In an exclusive new series for British Rowing members, GB Para rower James Fox shares his thoughts and insights over the next few months on his journey to Tokyo
Here we go again. In the lead up to the Rio Olympics and Paralympics I was told by some of the old timers in the GB Rowing Team that everything changes in ‘Olympic year’. As soon as the clock strikes midnight on 1 January, once every four years, there is a shift.
And it’s true, there is a sense of occasion; everybody squeezes a little bit harder, wrings a little bit more out of each session and all the pieces, trials and training camps carry more weight and significance than the previous three years put together. After all, this is the year we have been waiting for. January 1st 2020, right on schedule, had a buzz about it and a wry smile was shared between a few of the guys at Caversham. This is it.
But instead 2020 was a calamitous year, the world was struck by a silent killer and the Olympics and Paralympics were postponed.
That’s okay, it meant there is more time to get fast, it’s an opportunity to work on a few things, to try something new. There are bigger fish to fry now, don’t worry about rowing. But as we fasten our gates and pick up momentum into, what we hope is going to be the most exciting nine months of the last five years, things feel a little different. Maybe we have all been mellowed by everything that happened last year – which continues to affect us in 2021, but Caversham lacks the childlike excitedness and mindless enthusiasm.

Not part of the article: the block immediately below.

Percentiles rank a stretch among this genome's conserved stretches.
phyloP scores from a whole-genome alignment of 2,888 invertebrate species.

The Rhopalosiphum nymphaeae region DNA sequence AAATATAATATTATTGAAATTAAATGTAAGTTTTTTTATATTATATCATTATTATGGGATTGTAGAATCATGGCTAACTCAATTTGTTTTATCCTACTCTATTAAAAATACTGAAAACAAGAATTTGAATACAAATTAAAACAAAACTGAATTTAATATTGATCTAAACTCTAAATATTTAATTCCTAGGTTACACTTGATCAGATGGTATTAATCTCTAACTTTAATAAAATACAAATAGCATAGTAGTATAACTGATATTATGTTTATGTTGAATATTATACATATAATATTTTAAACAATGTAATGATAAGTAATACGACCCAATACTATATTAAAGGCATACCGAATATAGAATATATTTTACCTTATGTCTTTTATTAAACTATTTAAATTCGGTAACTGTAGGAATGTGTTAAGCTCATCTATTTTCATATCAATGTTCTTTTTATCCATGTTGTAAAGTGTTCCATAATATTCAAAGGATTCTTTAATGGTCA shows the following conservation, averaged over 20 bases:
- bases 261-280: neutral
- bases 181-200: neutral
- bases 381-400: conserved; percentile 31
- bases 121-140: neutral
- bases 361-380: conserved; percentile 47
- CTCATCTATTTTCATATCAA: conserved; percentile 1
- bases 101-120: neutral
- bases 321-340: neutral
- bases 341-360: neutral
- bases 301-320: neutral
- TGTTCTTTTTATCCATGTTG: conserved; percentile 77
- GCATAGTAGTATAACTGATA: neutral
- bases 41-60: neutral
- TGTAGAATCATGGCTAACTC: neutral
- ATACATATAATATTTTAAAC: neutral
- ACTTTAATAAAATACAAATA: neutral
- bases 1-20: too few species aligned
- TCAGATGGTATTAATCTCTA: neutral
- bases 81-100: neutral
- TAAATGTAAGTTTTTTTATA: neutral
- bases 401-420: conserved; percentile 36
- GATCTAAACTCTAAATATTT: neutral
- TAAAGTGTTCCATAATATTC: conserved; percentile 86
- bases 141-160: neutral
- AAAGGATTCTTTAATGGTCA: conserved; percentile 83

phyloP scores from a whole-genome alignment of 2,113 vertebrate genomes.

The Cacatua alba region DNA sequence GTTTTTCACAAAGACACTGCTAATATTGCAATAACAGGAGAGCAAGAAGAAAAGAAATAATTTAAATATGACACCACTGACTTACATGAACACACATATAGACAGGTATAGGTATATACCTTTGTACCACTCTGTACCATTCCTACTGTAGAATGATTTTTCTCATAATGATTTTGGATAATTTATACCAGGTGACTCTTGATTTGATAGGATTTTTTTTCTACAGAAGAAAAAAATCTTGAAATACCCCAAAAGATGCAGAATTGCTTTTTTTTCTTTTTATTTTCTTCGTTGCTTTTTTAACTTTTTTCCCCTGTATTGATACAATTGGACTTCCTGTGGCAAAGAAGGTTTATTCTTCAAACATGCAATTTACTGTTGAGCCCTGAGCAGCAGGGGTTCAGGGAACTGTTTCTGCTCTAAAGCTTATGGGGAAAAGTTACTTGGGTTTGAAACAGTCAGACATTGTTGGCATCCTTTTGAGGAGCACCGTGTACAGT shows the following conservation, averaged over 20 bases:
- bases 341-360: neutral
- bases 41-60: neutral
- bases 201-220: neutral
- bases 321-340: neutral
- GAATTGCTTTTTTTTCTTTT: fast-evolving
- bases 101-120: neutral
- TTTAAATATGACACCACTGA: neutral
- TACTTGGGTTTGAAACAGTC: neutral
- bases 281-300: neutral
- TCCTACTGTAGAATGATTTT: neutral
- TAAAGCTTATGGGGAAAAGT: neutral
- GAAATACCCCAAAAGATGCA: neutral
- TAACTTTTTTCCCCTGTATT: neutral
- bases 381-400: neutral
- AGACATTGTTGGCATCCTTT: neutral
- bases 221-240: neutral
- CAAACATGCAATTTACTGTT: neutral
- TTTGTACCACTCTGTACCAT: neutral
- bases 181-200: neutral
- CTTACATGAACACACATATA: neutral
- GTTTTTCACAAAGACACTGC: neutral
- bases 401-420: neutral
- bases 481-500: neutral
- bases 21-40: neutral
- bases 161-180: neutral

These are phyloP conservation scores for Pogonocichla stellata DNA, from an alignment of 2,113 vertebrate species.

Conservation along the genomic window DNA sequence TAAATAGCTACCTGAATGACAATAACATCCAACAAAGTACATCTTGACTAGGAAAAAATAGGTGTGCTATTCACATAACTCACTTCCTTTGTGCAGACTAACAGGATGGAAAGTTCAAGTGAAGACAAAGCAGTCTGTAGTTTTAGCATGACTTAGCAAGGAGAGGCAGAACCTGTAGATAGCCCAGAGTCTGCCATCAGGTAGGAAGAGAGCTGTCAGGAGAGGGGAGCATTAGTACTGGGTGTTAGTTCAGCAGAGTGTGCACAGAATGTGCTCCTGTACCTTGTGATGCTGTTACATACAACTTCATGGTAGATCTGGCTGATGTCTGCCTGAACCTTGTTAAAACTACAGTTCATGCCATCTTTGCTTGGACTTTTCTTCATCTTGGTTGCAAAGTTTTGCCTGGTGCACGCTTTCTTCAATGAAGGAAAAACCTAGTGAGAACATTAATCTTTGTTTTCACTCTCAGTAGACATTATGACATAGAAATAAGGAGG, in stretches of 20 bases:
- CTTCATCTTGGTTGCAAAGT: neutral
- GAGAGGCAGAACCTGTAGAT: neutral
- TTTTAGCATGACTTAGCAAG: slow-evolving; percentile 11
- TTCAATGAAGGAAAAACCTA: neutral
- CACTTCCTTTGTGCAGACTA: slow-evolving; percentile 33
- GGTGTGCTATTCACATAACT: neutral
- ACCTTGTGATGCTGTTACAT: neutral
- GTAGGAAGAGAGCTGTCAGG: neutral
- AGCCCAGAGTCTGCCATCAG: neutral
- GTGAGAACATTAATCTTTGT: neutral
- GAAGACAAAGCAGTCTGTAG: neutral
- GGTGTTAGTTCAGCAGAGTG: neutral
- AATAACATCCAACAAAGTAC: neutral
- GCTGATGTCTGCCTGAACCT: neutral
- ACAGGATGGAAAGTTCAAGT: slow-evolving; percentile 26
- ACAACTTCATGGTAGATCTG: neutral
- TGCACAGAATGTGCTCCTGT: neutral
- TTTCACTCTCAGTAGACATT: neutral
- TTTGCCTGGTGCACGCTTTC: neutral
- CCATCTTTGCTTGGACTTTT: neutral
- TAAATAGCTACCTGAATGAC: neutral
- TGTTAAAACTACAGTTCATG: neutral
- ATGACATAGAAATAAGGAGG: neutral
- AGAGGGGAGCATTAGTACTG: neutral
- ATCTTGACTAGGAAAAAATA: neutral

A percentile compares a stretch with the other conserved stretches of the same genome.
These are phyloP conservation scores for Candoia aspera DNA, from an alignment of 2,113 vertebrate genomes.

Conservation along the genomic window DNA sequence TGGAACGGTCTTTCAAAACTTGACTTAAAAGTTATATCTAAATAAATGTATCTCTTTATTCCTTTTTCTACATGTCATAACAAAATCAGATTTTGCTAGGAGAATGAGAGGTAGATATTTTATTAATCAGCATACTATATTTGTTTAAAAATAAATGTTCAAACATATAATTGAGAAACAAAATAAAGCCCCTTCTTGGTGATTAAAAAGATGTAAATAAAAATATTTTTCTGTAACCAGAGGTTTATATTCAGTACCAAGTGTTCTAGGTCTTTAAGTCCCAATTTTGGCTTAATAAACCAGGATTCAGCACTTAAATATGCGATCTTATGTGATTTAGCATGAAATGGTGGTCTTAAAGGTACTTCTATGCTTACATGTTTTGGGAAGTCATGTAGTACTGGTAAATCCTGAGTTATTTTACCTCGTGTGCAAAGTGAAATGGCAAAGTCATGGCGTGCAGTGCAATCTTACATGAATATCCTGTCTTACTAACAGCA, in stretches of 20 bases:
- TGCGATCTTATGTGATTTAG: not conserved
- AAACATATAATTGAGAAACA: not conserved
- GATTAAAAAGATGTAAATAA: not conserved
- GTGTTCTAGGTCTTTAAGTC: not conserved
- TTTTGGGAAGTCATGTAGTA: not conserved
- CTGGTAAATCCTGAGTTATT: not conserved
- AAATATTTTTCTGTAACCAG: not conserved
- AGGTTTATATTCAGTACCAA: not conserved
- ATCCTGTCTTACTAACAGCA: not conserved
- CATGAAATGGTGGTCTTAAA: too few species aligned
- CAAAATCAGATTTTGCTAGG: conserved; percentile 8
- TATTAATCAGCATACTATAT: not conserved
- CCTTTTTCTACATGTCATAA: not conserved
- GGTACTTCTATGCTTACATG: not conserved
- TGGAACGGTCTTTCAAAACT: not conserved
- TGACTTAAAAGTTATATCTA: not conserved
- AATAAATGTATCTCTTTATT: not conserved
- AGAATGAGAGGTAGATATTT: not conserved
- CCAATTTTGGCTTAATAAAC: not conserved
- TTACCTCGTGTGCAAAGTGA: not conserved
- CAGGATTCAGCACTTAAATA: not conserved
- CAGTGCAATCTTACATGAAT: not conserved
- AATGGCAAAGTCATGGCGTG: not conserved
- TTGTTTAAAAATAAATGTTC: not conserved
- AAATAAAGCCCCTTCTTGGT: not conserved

Jürgen Grobler once said, referring to training, that to jump up high first you must be pushed down low
We hope, with all our hearts – and I’m sure everybody at home does too – that come the summer we will be in a safe enough position to send our athletes to Tokyo to compete on the highest stage and bring home some metalwork. There’s nothing like tears on a podium to bring a country together.
And things are looking up. The European Championships and Olympic & Paralympic Qualifying Regatta in Varese, Italy have both just been given the go ahead for the middle of April and other sports are setting a strong precedent that events can be held safely and successfully even when COVID-19 does its best to stop everything in its tracks.
For now, all we can do is control the controllables. We are incredibly grateful to be able to continue training, even when it is below freezing outside (do we really need the winter miles?), and we are taking the bull by both horns.
The mindless enthusiasm is making a comeback and will be helped, I’m sure, by the arrival of spring, and you try curbing that childlike excitedness when the European Championships roll around in 10 weeks’ time. I, for one can’t wait to get back on the start line.
I’ve missed out on enough racing in my rowing career – that’s a story for another blog post – and I’m trying not to make a habit of it. The past 12 months have been incredibly tough for all of us, but things are looking up and I hope that we can all look forward to a prosperous summer, whatever that means for each of us.
Jürgen Grobler once said, referring to training, that to jump up high first you must be pushed down low. Perhaps that had more dimensions to it than even he realised.
Photos: AllMarkOne and Nick Middleton